If you grew up in the West, the idea of buying fabric to have sewn into a custom garment by the tailor who made every other item in your wardrobe seems like a dream from another century. But in India, it represents a way of life that's only a generation or two removed from the current reality of mass-market brands.
The shift from custom-made garments to carbon copy ones has happened so quickly that Indian women like Shivangini Parihar live with a unique form of cognitive dissonance. Having grown up around beautifully handmade goods, they're now being targeted by international companies that want to hook them on mass-produced clothing.
It's this dissonance that spurred Parihar to start The Summer House, an intentionally small-batch label that marries ethical production, quality and affordability to a degree rarely seen in the fashion industry.
"The Summer House was really born out of nostalgia," Parihar says. "Growing up on a farm like I did, you want to escape to the city and build a life for yourself. But it's that typical story: once you go away, you start really missing all the good things. You experience soul drain. Everything's commercial and there for a reason, and nothing's just there for the sake of being, which is what a summer house is for."
Parihar started working with craftsmen to recapture that pace of life after moving to a big city to take a job in advertising. She began by getting to know artisans in her area, something that she says comes easily in small-town India. Her first offerings were actually housewares like cutting boards and wooden bowls, which Parihar began selling to multimillion dollar retailer Fabindia. Soon, she added hand-woven and -printed textiles, found another distributor through UK-based retailer Toast and spent a year and a half traveling India with her then nine-month-old child to continue connecting with and identifying the best local artisans.
"We learned a lot about quality control and what really goes into making sure that it's the perfect product," Parihar says of the two-and-a-half years that The Summer House existed primarily as a supplier to bigger brands. But after meeting her now-business partner Rekha Datla and collecting a little capital, Parihar decided to start a brand of her own.
That was the genesis of The Summer House as it exists today: an independent label that sells home goods and clothing, both of which are marked by a romantically simple aesthetic, careful craftsmanship and conscious production.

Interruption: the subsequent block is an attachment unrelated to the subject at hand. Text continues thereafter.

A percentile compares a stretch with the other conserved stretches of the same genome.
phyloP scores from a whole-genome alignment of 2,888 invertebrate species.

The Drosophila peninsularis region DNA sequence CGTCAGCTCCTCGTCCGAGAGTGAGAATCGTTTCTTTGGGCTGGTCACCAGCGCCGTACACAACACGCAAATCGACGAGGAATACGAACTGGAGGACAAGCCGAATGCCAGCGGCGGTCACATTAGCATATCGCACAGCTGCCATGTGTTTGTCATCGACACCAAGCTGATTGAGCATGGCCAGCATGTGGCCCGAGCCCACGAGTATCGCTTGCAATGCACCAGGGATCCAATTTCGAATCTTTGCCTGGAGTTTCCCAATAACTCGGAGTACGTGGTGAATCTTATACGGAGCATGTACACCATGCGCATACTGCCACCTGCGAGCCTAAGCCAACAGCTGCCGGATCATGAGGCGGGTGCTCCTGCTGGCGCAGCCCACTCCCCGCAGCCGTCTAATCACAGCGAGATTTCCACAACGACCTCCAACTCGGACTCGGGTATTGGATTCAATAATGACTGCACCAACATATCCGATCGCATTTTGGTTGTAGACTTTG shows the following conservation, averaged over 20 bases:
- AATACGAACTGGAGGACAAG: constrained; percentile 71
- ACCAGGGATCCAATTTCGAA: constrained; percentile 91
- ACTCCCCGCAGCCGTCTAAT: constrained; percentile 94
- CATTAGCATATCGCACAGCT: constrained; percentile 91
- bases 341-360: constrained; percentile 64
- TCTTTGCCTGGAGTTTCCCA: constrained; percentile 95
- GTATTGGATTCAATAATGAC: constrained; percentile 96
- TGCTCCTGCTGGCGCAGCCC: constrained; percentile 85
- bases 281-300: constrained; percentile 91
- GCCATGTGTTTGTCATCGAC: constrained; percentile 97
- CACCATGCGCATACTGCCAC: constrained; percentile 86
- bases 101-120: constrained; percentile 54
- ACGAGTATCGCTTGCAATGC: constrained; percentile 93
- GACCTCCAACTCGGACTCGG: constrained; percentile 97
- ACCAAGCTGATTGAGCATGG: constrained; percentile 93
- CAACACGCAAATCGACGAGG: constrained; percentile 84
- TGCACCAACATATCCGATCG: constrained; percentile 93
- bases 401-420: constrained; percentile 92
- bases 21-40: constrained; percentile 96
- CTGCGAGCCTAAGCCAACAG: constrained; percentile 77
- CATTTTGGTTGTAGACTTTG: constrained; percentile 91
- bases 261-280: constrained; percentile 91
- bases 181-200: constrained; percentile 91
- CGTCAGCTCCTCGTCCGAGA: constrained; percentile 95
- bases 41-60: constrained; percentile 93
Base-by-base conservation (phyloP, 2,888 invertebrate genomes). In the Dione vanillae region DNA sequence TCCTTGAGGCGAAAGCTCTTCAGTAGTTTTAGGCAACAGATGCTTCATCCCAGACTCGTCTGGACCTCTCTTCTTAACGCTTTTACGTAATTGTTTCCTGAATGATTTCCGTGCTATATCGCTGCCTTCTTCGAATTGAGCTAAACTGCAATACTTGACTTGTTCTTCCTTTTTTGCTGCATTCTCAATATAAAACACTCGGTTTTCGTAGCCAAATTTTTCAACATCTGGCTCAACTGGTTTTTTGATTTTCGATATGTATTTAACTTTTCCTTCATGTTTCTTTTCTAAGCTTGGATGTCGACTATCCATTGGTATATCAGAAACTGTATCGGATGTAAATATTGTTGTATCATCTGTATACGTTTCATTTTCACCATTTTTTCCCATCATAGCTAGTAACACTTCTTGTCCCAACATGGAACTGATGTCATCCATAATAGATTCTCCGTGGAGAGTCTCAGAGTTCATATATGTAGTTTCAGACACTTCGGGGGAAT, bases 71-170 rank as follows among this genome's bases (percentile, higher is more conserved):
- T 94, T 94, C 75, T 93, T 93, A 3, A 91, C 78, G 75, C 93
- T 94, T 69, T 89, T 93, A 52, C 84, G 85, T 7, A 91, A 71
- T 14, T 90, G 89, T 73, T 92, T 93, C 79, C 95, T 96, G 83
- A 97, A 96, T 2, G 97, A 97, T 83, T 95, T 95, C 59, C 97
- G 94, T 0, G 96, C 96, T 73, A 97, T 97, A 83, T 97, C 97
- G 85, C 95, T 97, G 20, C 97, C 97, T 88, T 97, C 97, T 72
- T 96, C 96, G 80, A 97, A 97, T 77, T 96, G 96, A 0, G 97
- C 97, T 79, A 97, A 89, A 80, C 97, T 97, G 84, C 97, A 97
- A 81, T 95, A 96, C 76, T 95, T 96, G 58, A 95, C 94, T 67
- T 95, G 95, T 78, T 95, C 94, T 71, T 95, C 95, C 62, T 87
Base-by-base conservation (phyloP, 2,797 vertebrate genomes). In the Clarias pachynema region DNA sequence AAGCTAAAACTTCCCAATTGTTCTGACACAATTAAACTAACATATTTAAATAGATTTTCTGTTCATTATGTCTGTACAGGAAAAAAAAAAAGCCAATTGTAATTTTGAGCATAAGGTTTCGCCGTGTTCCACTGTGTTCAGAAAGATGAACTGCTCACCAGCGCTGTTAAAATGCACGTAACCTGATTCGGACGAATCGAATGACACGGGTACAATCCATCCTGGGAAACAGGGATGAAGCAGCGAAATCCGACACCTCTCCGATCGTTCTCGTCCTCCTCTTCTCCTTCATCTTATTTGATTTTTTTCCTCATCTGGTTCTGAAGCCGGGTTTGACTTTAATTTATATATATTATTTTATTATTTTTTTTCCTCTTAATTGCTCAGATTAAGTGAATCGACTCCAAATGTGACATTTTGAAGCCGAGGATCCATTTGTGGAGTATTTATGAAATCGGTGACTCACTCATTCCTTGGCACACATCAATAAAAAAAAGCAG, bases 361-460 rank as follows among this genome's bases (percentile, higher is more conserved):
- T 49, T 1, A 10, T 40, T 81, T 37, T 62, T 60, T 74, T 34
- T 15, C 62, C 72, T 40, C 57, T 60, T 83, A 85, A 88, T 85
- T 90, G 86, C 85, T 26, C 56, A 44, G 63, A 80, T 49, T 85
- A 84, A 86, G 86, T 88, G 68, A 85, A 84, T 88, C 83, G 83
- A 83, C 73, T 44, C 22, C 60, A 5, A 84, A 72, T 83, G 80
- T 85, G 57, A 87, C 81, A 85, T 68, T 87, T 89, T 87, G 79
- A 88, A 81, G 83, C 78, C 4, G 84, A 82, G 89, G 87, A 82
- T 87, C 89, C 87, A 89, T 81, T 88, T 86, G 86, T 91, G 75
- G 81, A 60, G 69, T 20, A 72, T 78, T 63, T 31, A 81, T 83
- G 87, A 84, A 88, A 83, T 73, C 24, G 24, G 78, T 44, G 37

"There was this gap for us to fill in, because I think that young Indians and professional Indians in cities don't really dress in the traditional manner anymore," says Parihar. "But there aren't many options catering to the new aesthetic that have been made responsibly. And we personally didn't want to wear something that everyone else was wearing."
To protect a sense of uniqueness, The Summer House produces its pieces in extremely limited quantities that are released as part of new collections every other month or so. Though it's a small label, it has international fans so dedicated they'll buy every piece in a new collection immediately after it comes out to ensure they don't miss anything.
"Once people buy from us, they come back," she says. "We have a very high customer retention rate."
Part of what inspires that kind of fandom is the brand's ability to marry price and quality. With tops starting at $23 and dresses at $38 and construction that feels far sturdier than what you'd find at H&M or Zara, The Summer House is a no-brainer for fans. Its pricing structure was inspired by brands like Everlane, which Parihar credits with giving her the confidence that it's possible to run a profitable business model even while avoiding the industry's standard markups.
"It is expensive, but it's not that expensive to get things made if you're going straight to the craftsmen like we are," she says. Cutting out a middleman also means that more of the money goes into the pockets of artisans, too.
The Summer House's environmentally and socially responsible manufacturing is another draw for customers. Since most conscious fashion offerings in India tend to have a boho or "Indofusion" aesthetic, and The Summer House's Kinfolk-magazine-appropriate, vintage-sewing-pattern-inspired look is a welcome alternative for those with a more globally influenced aesthetic. Besides working with fairly paid artisans, The Summer House also relies on organic raw materials, low-impact dyes (or none at all) and either handwoven or fair-trade factory fabrics. The clothing is cut and sewn by an in-house team that works in the same airy space that the founders use as an office and studio.
"The more we learn and understand, the more we try to better our processes," Parihar says. "We've become better educated over the last five years."
So what's next for The Summer House? The brand is continuing to expand its international sales and hopes to put out tightly edited collections as often as once a month in the future. But whatever else happens, Parihar is committed to promoting the slower, simpler way of life that sparked it all.
"I think there is a part of us that misses that from the past, and a part of us that wants to someday be simpler and purer. So it's born from nostalgia, but also from a plan for the future. All of us want to live in a summer house in the hills or by the beach, to live organically and beautifully. It's about a state of mind."